"Only don't beat me, and I'll show you this moment".
Uncle Katoma sat on the blind man, the blind man took Baba-Yaga by the hair, and she led them to the forest depth, brought them to a well, and said: "Here is the healing and living water".
"See to it, Uncle Katoma," said the blind man, "make no mistake; if she deceives us now, we cannot mend matters while we live".
Uncle Katoma of the Oaken Cap broke from a tree a green branch and threw it into the well; the branch had not reached the water when it burst into a blaze.
"Ah, thou hast turned to deceit!"
They began to choke the old woman, and wanted to throw her into the fiery well. She implored more than before, and gave an awful oath that now she would play no tricks. "Pon my true word, I will lead you now to good water".
They agreed to try once more, and the old woman brought them to another well.
Uncle Katoma broke a dry branch from a tree, and threw it into the well; the branch had not reached the water when it gave out buds, grew green, and blossomed.
"Oh, this is good water!" said Uncle Katoma.
The blind man moistened his eyes with it, and in a moment he saw. He let the footless down into the water, and his feet grew out.
Both were rejoiced, and said: "Now we will restore everything; but first we must settle with Baba-Yaga. If we forgive her now, we shall not see good ourselves; she will plot evil against us all our lives".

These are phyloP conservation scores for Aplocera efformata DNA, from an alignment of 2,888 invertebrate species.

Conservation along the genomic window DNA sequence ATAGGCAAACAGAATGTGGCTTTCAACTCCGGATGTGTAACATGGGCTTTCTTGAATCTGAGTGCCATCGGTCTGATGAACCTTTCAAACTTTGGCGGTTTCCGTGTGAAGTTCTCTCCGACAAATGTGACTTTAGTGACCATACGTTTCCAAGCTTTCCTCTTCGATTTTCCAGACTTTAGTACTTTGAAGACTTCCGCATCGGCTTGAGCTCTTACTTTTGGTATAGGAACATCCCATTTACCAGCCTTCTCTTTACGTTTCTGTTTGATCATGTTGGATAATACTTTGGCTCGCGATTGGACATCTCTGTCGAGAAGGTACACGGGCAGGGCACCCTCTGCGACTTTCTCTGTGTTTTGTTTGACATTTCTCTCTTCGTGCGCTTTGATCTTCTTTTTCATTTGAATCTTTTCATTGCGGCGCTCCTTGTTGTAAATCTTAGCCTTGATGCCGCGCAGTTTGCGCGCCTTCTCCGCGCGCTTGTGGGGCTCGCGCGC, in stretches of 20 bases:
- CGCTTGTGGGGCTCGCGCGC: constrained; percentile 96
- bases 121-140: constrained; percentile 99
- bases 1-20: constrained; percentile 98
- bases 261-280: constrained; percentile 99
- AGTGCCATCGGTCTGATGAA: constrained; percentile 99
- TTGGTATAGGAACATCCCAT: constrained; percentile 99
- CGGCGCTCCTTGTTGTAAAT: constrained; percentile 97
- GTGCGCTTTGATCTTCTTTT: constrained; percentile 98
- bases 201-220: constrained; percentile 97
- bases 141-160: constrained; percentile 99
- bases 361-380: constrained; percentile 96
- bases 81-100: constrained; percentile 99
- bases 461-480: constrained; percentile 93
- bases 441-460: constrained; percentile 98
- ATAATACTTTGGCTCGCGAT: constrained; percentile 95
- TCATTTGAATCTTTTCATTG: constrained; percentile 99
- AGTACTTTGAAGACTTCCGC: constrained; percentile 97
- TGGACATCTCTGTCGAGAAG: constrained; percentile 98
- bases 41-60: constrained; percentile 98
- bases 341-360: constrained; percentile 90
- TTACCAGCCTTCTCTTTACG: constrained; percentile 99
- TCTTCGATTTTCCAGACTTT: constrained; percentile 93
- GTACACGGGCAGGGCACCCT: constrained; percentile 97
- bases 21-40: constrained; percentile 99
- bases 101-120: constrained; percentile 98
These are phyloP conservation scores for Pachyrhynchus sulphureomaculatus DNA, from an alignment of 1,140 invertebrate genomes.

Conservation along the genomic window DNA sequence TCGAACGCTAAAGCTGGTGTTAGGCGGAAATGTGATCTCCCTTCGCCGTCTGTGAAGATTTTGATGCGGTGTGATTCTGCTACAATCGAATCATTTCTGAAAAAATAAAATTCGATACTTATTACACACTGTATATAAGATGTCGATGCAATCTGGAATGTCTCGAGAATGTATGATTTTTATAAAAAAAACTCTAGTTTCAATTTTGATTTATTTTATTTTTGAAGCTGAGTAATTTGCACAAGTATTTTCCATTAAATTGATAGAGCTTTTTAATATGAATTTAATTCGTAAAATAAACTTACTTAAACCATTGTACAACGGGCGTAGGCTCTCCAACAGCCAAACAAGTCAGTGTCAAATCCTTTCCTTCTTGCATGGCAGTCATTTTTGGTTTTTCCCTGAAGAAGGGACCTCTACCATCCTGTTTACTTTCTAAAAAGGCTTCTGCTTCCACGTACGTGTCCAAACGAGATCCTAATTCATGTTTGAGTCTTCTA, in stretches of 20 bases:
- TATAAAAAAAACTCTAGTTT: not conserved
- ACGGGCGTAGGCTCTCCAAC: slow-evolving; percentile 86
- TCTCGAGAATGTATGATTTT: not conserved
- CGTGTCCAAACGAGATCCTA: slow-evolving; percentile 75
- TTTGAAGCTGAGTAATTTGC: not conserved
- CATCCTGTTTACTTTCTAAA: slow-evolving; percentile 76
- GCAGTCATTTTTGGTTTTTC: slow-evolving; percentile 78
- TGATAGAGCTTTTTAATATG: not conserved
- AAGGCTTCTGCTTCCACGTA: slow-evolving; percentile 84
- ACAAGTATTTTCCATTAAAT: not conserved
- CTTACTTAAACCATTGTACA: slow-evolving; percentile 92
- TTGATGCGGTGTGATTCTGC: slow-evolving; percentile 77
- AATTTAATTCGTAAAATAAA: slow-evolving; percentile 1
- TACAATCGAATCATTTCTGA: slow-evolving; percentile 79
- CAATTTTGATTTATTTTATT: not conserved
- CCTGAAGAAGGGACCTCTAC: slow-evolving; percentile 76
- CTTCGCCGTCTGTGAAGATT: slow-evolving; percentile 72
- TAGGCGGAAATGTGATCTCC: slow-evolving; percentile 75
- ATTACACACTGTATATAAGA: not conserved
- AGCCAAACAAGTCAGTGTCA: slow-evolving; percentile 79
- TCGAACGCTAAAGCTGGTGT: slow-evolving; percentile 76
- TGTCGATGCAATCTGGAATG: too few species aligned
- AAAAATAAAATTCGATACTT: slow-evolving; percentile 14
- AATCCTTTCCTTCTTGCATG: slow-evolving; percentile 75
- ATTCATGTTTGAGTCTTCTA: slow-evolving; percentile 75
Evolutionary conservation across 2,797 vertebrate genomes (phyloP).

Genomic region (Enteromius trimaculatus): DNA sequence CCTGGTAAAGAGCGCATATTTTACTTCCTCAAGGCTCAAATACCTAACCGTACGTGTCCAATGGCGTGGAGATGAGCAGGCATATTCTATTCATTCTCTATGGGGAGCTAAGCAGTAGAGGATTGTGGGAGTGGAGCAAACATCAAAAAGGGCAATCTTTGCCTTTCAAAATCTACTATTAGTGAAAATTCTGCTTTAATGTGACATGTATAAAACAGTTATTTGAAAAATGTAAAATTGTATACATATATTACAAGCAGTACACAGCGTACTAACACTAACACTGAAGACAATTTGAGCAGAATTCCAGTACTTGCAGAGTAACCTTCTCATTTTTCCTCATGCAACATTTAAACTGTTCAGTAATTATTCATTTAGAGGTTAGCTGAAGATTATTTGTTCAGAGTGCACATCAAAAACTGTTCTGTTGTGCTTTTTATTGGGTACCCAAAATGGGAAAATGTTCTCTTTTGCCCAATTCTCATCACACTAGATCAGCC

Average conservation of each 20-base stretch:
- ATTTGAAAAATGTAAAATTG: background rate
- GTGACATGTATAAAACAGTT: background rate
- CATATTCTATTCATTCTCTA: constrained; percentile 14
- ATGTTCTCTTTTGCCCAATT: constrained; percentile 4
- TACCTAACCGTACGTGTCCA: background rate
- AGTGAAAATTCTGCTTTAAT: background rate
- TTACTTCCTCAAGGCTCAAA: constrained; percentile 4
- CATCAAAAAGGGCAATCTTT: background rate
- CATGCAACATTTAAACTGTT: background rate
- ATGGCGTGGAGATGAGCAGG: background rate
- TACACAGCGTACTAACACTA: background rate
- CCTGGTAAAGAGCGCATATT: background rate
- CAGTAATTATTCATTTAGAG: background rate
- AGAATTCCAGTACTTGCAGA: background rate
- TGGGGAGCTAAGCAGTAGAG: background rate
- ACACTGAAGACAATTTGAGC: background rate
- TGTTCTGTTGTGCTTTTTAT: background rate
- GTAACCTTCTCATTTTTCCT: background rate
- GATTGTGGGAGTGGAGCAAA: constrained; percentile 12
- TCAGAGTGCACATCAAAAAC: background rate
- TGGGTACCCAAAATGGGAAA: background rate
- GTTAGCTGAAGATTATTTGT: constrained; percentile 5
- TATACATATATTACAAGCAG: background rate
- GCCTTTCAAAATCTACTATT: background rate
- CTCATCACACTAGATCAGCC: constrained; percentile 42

They returned to the fiery well and threw Baba- Yaga into it, so that she perished. Then Uncle Katoma married the merchant's daughter, and all three went to the kingdom of Anna the Beautiful to liberate Ivan Tsarevich.
They were approaching the capital town. They looked, Ivan Tsarevich was driving a herd of cows.
"Stop, herdsman!" said Uncle Katoma. "Whither art thou driving these cows?"
"I am driving them to the royal castle. The princess always counts them herself, to see if all the cows are there".
"Well, herdsman, here are my clothes; put them on. I'll put on thine, and drive the cows".
"No, brother, that is impossible; if the princess should know it, woe to me".
"Never fear, nothing will come of it; Uncle Katoma is security for thee in that".
Ivan Tsarevich sighed, and said: "Oh, kind man, if Uncle Katoma were living I should not be herding cows in this field".
Then Uncle Katoma confessed to him who he was. Ivan Tsarevich embraced him firmly and shed tears. "I did not think to see thee".
They changed clothes. Uncle Katoma drove the cows to the princess's yard. Anna the Beautiful came out on the balcony, counted to see if all the cows were there, and gave command to drive them into the shed. All went in but the last one; she stopped at the gate. Katoma jumped up. "What art thou waiting for, dog's meat?" caught her by the tail, and pulled her skin off.
The princess saw this and cried: "What is that scoundrel of a herdsman doing? Seize him; bring him to me!"
Here the servants caught Katoma and dragged him to the palace. He made no excuse, for he was confident in himself. They brought him to the palace. She looked at him and asked: "Who art thou? Whence art thou here?"
"I am the man whose feet thou didst cut off, and thou didst seat me on a stump; they call me Uncle Katoma of the Oaken Cap".
"Well," thought the princess, "if he has brought back his feet, there is no use in playing tricks with him; ' and she begged forgiveness of him, was sorry for her sins, and took an oath to love Ivan Tsarevich forever and obey him in all things.
Ivan Tsarevich forgave her, and began to live with her in peace and harmony. The blind hero lived with them, and Uncle Katoma went with his wife to the rich merchant and lived in his house.